Advice for the fledgling tech writer
The Web has made technology journalism a much more personality-driven, raucous place. People are brands, and brands are only as good as their people.
By Dana Blackenhorn, TheStreet
Last week, Walt Mossberg and his AllThingsD partner Kara Swisher learned something I was first taught in journalism school, and have had to re-learn repeatedly since then.
Always be careful of any job where the first word is submission.
After spending five years building AllThingsD into the most wide-awake part of The Wall Street Journal's online presence, Mossberg and Swisher have essentially been fired. News Corp. (NWS) will hire a new tech team, it will keep the name the two built and it will try to bury them.
The good news is that isn't as easy in the age of the Web as it used to be.
During the first half of my journalism career, it was dead easy. When I was fired in 1983, in 1994, and in 1997, it meant I was out of work, off the beat and that I was supposed to leave the field of journalism that was my first love.
A softer landing
But something happened in the mid-1990s, when the Web was spun. Because that last firing didn't result in a hard landing. It turned out I had my own reputation, and the Web let me continue publishing for basically nothing.
I used my reputation to make a great income through the dot-com bubble. Even after the bubble burst, I kept writing, and eventually made money again.
The one mistake I made, and that I continue to make, is that I didn't try to be "in business." I have tried, instead, to spend my days in front of the typewriter. I have remained dependent on editors and publishers.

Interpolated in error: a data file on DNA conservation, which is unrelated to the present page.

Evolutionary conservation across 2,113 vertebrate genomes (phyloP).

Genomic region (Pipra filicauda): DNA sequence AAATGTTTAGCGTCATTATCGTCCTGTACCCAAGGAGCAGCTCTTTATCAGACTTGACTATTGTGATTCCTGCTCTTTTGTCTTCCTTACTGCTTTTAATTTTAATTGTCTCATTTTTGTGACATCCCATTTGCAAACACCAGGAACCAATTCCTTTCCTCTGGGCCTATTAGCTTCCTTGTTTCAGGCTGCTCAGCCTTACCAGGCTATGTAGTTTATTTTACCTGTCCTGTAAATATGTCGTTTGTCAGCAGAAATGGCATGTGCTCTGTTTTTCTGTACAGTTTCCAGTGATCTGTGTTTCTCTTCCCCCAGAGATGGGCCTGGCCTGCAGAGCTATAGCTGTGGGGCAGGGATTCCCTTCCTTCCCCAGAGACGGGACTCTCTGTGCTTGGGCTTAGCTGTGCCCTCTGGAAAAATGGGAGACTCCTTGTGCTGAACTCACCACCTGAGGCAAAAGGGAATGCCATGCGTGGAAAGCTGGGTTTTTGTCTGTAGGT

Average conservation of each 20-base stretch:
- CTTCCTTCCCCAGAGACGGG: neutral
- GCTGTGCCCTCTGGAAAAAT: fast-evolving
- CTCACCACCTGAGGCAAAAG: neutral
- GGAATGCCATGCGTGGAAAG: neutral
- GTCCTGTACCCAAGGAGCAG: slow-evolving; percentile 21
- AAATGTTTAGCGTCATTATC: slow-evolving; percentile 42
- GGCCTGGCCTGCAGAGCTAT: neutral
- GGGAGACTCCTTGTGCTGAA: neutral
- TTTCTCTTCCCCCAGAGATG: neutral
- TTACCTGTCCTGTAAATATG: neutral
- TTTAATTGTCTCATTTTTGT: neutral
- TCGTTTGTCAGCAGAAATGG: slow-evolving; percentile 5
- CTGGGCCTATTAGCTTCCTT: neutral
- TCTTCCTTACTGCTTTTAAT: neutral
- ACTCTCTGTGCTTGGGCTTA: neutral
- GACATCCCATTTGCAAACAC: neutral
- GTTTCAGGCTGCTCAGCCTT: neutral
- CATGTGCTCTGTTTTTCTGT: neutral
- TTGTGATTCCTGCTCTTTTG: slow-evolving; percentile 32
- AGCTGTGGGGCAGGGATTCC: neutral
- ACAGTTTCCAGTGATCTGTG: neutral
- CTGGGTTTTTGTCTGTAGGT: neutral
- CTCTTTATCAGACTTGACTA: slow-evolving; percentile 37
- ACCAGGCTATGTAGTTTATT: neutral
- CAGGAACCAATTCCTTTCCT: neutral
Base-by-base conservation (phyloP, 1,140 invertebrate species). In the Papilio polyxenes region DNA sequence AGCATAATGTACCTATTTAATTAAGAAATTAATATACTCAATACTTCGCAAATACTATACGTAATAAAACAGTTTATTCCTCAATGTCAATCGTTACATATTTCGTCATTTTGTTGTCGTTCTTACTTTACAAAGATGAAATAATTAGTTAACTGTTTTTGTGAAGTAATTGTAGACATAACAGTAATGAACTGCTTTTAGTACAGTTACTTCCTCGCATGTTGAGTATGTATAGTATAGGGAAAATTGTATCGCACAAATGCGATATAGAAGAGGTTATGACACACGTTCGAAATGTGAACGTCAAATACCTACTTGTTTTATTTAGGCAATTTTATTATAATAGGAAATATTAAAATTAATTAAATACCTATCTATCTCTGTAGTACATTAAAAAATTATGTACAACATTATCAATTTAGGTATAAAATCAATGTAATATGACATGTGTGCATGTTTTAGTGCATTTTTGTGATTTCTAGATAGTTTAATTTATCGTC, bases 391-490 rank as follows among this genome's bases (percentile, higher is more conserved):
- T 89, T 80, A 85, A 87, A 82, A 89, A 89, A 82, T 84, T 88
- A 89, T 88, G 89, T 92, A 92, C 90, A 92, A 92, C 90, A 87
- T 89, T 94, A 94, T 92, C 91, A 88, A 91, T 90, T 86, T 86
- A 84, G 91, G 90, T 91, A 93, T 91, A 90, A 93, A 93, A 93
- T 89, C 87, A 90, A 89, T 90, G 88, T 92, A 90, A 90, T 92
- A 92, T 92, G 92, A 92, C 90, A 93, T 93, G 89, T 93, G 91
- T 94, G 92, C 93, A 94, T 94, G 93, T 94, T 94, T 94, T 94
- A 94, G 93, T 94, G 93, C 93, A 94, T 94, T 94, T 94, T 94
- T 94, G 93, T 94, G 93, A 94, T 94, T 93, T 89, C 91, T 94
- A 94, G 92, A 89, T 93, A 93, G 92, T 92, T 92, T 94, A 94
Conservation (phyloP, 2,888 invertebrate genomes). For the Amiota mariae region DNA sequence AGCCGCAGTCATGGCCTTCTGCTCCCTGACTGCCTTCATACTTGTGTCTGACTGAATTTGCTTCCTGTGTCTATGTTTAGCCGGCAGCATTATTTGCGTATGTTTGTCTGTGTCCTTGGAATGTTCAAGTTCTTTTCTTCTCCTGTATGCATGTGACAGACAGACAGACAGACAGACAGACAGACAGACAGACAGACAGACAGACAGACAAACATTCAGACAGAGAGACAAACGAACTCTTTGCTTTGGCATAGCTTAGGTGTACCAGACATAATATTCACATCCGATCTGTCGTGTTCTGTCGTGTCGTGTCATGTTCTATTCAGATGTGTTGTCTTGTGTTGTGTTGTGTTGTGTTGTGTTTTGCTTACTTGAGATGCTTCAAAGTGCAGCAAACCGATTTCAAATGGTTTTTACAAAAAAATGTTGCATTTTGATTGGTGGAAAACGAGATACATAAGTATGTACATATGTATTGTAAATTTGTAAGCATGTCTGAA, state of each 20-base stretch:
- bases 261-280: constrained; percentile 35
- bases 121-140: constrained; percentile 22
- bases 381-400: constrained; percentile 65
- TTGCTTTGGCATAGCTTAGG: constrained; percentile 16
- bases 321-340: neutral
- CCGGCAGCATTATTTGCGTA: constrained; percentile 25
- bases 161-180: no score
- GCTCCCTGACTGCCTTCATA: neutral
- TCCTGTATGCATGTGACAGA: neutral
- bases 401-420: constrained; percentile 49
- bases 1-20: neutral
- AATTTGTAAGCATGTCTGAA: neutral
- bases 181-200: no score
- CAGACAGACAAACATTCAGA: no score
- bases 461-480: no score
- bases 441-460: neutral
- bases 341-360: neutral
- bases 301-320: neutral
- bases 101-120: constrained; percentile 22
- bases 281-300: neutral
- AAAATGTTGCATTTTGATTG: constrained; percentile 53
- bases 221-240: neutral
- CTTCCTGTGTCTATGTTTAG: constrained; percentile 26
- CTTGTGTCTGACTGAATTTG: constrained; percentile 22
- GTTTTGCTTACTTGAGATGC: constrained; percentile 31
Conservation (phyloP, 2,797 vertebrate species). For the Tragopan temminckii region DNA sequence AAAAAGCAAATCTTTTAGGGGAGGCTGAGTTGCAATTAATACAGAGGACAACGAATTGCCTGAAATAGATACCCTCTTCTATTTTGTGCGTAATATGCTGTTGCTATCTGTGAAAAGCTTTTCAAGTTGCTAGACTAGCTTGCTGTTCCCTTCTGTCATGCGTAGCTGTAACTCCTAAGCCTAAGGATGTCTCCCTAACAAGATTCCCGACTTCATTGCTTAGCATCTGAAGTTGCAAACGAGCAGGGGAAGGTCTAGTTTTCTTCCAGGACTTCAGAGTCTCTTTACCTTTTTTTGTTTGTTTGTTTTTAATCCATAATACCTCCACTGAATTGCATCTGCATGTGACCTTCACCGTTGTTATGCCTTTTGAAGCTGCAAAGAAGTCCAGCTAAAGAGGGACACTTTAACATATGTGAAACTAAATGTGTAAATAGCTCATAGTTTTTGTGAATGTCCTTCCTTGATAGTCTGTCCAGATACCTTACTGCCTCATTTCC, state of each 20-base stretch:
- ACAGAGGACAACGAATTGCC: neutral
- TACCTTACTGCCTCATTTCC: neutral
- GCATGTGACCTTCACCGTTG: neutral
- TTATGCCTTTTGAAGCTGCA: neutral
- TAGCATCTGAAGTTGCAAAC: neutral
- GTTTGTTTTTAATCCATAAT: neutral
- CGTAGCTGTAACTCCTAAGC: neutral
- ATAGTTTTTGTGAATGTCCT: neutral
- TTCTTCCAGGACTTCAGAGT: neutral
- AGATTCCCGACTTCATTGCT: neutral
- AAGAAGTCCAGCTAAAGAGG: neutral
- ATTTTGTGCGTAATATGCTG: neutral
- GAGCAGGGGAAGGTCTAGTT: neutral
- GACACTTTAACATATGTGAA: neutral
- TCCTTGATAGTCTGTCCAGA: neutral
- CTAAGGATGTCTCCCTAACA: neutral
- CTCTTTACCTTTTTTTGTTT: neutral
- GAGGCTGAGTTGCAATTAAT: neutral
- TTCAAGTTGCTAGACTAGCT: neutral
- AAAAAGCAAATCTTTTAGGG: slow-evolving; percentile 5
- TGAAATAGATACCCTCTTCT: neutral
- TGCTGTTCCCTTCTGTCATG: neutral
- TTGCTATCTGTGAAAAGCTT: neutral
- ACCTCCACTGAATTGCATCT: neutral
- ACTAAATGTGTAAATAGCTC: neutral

Walt and Kara are going to be more fortunate.
The Web has made technology journalism a much more personality-driven, raucous place than it was before. It's not about the brand, it's about the people who run it. On the Web, people are brands, and brands are only as good as their people.
When CBS (CBS) bought CNet in 2008 it probably thought it was getting a virtual monopoly on tech journalism for its $1.8 billion. It wasn't. It's now very, very easy to compete in this sector, and the quality of what's produced drives the train.
What you want to be
One of our best publishers, Om Malik of Gigaom, started as a simple blogger. When Michael Arrington was pushed from TechCrunch by AOL (AOL), he had enough contacts to become a venture capitalist. Robert Scoble, one of the most influential people in the sector, is technically an employee of a vendor, Rackspace (RAX).
So Walt and Kara have choices. They get the chance to determine what color their parachute is going to be. They are going to be taking part in a lot of meetings over the next few weeks, and likely have already had some with folks anxious to back their next venture.
The best advice is to decide what you want to be. No matter what you do, once you decide to go into business for yourself, you're in business. You're hiring other people to do what you want to do, rather than doing it yourself.
That means you either go inside the business and drive its strategy, or represent the business to the outside world, like Charles Schwab (SCHW) represents his business and Jim Cramer represents TheStreet.com (TST). If you choose to be Cramer, find a great business executive to actually run the business, someone who knows the nuts-and-bolts of your industry, and pay that person what he or she is worth.
Rather than acting like they've been fired, in other words, Walt and Kara will be looking for a business partner who understands publishing, who has a strategic sense, who is honest and who can keep the trains running on time.
That will mean a lot more to them than money. Lots of people have money. They need a business partner who will be committed.
The quality of their next business partner will determine whether The Journal has just done what publishers do or whether it has just made a huge mistake. That's a big lesson for anyone.
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